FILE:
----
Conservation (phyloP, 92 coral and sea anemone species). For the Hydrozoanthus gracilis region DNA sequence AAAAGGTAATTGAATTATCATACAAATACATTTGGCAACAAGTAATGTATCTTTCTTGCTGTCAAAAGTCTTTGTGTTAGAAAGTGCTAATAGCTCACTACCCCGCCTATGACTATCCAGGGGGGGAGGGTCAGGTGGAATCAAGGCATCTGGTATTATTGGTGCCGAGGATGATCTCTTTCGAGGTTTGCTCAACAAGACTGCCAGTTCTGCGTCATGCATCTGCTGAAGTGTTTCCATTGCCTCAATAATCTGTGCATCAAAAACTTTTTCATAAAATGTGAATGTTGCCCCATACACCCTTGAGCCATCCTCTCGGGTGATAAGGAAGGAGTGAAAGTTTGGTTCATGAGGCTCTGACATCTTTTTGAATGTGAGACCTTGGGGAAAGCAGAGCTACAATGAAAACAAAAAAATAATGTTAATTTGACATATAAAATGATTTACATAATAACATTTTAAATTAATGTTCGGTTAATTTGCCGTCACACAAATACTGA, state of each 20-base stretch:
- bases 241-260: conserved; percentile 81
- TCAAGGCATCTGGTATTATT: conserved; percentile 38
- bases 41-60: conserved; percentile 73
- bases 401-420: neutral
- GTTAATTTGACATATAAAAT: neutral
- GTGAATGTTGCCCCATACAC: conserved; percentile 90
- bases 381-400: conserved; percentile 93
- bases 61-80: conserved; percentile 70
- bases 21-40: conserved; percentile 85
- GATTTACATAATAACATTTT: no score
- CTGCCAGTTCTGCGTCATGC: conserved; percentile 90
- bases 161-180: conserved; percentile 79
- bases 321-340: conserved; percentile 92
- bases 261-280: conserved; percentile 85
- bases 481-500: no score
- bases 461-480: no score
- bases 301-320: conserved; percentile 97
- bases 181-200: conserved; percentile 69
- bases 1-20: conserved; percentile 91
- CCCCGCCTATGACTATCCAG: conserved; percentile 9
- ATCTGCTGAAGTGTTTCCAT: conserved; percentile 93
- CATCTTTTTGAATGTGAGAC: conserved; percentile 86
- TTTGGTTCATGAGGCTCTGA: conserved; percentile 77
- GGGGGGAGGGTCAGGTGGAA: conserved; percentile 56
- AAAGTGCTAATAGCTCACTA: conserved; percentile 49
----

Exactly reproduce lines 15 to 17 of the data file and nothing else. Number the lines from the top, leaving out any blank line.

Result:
- bases 261-280: conserved; percentile 85
- bases 481-500: no score
- bases 461-480: no score